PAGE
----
Tips on How to Tell Your Client “No”

HeLP - Juliana Mesa

By: Juliana Mesa, Fall 2018 HeLP Legal Services Clinic Intern

Prior to coming to law school, I worked at a nonprofit where I worked with clients ranging from some of the largest corporations in Atlanta, to small nonprofits which specialized on narrow issues in our community. All of my clients were very good at what they did, but all came to us because they were looking for experts in a different area they needed help with. For some of our corporate partners, this often came in questions on how to make a bigger impact in our community and how to get their employees more engaged through volunteer opportunities.

Just as in many other client-facing careers, clients come to us at the HeLP clinic because of our expertise and ability to help in a specific area, and often come with a specific goal in mind. For example, in the HeLP Clinic we might have clients that know they want help in receiving SSA disability benefits or want to get out of their lease with their landlord.

In both settings, I have had to encounter situations in which I have had to tell a client “no.” This is often an uncomfortable situation because, although we want to make our clients happy and give them the answers they want, as the experts in the field we have a duty to give them honest and correct advice, even if it is not exactly what the client envisioned.

A seemingly small example, but one which surprisingly brought up how difficult it can be to tell a client “no,” was when corporate clients wanted to put together a volunteer event for their employees by creating hundreds of peanut butter and jelly sandwiches for the hungry across Atlanta.

At face value, this sounds like a great idea. This is a project where volunteers can work together in a fun environment, which often serves as a team builder, while at the same time feeding people who don’t have access to food.

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Home is Where the Start Is: Observations from a Client Home Visit

HeLP - Michael Costello

By: Michael Costello, Fall 2018 HeLP Legal Services Clinic Intern

The most significant part of an attorney’s work on a case is to investigate the facts.  The facts will influence the claim to be asserted, allow you to calculate the likelihood of success, and help determine the most persuasive legal theories to advance to advocate for the client.  Importantly, facts may sometimes change over time, or become slightly different when looked at objectively.

Recently, while working on a childhood disability Supplemental Security Income case, my partner and I conducted a visit to a client’s home, which revealed a change to the facts in a case that already has been pending in the HeLP Legal Services Clinic for two years.  A comfortable interview environment for both the parent and child revealed new information that was beneficial to the case.  Also, the opportunity to visually observe how life is for the child in their everyday environment provided new facts that will allow for more persuasive advocacy.  The new facts learned during the home visit will enable us to formulate new arguments to use that will help this client get her child’s benefits reinstated.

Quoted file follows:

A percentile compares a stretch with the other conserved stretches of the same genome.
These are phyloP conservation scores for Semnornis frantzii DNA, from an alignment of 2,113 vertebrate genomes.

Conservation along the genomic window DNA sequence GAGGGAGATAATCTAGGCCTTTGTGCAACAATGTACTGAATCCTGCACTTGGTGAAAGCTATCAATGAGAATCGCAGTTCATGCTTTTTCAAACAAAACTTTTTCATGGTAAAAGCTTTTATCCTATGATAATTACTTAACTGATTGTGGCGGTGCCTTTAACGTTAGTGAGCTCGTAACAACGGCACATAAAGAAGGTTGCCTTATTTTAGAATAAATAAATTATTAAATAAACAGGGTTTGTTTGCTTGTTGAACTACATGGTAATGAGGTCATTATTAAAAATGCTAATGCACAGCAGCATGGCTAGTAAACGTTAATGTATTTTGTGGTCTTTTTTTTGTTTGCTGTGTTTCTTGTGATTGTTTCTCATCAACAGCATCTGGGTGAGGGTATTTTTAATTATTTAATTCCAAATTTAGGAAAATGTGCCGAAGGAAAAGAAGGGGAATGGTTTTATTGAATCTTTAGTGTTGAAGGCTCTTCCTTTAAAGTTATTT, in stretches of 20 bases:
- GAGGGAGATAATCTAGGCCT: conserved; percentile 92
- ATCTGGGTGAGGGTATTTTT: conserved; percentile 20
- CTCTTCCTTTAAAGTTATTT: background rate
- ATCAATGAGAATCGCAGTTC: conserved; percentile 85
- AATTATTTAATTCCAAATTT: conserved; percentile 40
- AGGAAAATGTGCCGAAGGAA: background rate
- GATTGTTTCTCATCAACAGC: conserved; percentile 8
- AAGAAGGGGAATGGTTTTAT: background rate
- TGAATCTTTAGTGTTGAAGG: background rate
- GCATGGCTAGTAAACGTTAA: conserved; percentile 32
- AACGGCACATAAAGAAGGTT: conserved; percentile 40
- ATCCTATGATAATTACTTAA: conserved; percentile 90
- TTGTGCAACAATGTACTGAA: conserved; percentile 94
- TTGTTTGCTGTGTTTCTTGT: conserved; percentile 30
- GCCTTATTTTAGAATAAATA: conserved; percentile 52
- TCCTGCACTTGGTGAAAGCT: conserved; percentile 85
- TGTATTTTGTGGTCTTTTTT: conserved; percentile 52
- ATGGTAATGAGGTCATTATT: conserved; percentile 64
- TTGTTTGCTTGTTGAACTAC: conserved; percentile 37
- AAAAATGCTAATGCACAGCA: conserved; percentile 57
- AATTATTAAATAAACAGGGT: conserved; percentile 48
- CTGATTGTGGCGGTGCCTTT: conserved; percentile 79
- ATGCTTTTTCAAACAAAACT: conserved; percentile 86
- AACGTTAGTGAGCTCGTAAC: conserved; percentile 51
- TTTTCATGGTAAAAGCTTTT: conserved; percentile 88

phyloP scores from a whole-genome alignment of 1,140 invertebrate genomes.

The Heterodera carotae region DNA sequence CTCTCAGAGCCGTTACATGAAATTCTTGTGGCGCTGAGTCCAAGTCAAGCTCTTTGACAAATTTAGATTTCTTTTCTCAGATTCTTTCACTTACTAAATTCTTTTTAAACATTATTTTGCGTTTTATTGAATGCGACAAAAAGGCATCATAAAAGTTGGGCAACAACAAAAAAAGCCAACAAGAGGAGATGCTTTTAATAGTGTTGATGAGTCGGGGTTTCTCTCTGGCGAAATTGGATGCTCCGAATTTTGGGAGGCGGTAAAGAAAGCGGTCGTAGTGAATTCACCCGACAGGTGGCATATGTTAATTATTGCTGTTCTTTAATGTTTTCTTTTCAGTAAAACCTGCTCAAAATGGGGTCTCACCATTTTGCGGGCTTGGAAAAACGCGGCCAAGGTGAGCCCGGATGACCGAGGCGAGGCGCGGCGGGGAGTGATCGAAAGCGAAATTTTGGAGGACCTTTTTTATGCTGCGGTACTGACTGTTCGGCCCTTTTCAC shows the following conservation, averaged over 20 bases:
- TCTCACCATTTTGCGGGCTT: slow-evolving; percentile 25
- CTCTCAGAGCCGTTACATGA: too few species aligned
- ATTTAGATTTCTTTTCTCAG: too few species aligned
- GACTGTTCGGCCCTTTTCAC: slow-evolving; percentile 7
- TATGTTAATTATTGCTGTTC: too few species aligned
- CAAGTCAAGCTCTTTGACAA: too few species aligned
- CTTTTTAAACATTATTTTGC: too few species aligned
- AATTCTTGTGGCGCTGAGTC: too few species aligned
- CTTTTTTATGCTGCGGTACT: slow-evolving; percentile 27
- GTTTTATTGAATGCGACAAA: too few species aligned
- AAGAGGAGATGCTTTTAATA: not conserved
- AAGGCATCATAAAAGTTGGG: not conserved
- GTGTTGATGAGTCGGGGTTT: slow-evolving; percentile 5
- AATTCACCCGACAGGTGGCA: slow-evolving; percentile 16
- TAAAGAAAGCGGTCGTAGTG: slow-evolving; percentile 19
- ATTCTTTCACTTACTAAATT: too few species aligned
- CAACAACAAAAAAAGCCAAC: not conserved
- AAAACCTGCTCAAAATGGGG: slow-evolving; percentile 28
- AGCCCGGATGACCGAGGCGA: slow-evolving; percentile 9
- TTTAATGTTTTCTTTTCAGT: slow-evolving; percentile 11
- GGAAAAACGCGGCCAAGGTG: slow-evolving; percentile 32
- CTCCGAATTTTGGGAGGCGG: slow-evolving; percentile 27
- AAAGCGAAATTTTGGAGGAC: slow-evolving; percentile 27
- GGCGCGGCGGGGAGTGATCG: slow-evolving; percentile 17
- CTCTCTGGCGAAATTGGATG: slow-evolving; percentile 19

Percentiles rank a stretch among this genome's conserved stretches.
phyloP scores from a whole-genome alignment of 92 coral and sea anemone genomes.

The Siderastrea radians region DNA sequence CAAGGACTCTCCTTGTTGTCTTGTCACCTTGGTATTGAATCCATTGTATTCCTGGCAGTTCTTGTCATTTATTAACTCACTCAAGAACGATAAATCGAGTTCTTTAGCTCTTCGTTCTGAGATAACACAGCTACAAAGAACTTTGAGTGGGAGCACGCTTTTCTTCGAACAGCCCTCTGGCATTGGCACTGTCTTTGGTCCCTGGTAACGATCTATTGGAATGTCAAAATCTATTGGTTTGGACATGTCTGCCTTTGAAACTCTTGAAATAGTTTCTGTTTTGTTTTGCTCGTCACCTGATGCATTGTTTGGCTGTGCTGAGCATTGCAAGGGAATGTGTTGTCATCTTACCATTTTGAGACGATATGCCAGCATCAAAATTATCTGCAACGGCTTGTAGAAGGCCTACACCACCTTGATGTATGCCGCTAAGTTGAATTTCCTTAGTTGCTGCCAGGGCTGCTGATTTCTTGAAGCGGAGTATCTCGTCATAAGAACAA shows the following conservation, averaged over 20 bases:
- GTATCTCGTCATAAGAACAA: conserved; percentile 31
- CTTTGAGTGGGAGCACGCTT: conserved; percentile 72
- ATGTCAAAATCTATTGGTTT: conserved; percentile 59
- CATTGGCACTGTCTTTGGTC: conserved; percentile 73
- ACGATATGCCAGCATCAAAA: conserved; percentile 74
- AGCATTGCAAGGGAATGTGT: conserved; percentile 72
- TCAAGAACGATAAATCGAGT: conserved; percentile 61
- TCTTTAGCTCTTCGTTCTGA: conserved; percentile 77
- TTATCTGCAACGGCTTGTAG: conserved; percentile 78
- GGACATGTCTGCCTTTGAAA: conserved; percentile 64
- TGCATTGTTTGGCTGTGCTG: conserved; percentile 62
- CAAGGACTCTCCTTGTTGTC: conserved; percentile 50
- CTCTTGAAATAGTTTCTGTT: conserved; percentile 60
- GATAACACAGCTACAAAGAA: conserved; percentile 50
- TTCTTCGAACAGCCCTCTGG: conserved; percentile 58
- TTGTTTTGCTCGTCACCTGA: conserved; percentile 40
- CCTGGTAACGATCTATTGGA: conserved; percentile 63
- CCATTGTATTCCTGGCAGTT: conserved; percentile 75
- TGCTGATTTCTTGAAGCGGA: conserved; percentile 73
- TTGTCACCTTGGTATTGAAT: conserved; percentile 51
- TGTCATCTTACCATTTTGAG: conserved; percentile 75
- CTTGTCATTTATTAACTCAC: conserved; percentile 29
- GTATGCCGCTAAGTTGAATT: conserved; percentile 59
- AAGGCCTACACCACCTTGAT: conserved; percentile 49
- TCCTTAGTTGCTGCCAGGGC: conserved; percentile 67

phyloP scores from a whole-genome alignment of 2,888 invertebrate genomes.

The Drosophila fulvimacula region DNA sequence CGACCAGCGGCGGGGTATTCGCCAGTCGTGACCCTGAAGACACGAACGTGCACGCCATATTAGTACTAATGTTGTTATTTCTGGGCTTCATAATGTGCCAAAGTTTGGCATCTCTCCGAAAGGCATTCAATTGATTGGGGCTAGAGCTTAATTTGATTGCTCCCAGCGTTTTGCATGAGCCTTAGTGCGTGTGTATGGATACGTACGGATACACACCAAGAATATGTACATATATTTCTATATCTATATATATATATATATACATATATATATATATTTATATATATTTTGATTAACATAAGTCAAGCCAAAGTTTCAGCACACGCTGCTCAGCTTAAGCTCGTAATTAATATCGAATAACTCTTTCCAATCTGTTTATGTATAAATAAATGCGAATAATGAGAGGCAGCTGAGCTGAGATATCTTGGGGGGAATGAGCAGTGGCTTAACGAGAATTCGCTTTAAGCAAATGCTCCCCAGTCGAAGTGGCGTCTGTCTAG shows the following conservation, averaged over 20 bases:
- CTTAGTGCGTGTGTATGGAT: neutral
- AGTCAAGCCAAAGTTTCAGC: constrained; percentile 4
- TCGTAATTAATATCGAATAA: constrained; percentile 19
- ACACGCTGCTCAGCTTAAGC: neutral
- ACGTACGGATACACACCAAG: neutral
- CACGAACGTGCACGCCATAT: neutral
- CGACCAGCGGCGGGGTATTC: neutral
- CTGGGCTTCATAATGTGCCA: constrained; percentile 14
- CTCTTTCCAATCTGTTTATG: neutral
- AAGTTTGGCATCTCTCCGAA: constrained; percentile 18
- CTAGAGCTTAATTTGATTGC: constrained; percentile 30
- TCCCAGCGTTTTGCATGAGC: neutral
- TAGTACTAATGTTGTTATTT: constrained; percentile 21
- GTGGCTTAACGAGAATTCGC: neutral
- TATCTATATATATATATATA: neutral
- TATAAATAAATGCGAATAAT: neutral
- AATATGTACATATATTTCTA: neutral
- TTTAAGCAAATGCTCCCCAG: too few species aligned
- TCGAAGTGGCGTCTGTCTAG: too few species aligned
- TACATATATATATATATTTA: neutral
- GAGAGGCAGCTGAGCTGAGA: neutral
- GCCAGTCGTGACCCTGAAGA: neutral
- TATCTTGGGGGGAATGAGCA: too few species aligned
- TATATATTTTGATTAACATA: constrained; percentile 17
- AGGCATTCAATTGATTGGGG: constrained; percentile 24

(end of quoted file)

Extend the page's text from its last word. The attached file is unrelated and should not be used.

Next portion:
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Cross-Disciplinary Collaboration: Working Alongside Medical Students

By: Rebecca Dickinson, Fall 2018 HeLP Legal Services Clinic Intern

The first time I looked through a client’s medical records I came across the word “otorrhea.” Curious, I googled the term and clicked on the first link. I immediately regretted my decision when four large pictures of ear discharge popped up on my computer screen. I quickly exited out of the browser and resumed looking through the records trying to forget the images I had just viewed. Later, I realized I could have just asked one of the medical students sitting in the workroom across the hall.

One of the most beneficial aspects of the HeLP Clinic is the collaborative partnership we have with Morehouse School of Medicine. Having clients with a wide variety of medical conditions can make combing through medical records complicated and time consuming. Luckily, medical students working in the clinic alongside the law students makes this process much easier. Instead of constantly looking up terms, we have people who can answer any questions we have, explain complex medical terminology, and help relate medical conditions to legal aspects of our cases. By collaborating with the medical students, we are able to provide the best legal advice and service to our clients and their children. We waste less time trying to teach ourselves the medical side of the case, and more time learning from the medical students. We are then able to focus more on helping our clients’ children receive Supplemental Security Income benefits, effective Individualized Education Plans, and better housing situations. I feel more confident in my legal analysis on certain cases after consulting with a medical student to ensure every aspect of a client’s situation is included in the argument.

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Client-Centered Practice: An Attorney’s Role in an IEP Meeting

By: Morgan Schroeder, Fall 2018 HeLP Legal Services Clinic Intern

An IEP is an individualized education plan, and thousands of students across the United States currently have one in place with their schools. This individual plan is used to create educational goals for students who struggle in school or have a disability that affects their ability to learn. Creating this plan requires the time and attention of many school officials, the parent and student, potentially doctors and specialists, and of course, attorneys. All children in the United States have a right to a free public education, and many laws also protect students against discrimination in education based on disability. This means schools often have an attorney present to both protect the school’s interests and make sure these rights are being implemented. However, a parent can also benefit from being represented by an attorney. Parents want to make sure that their children are learning and improving, but an IEP includes many provisions that a parent may not completely understand. The parent may be afraid to ask questions, or provide input into the goals because they are not an expert in education. Maybe they don’t want to question what the school is saying because they believe the school is doing what is best for their child. Or perhaps they don’t know the full extent of their child’s rights or what other options are available. This is where an attorney can be very valuable to a parent, and can help protect their child’s right to receive a quality education.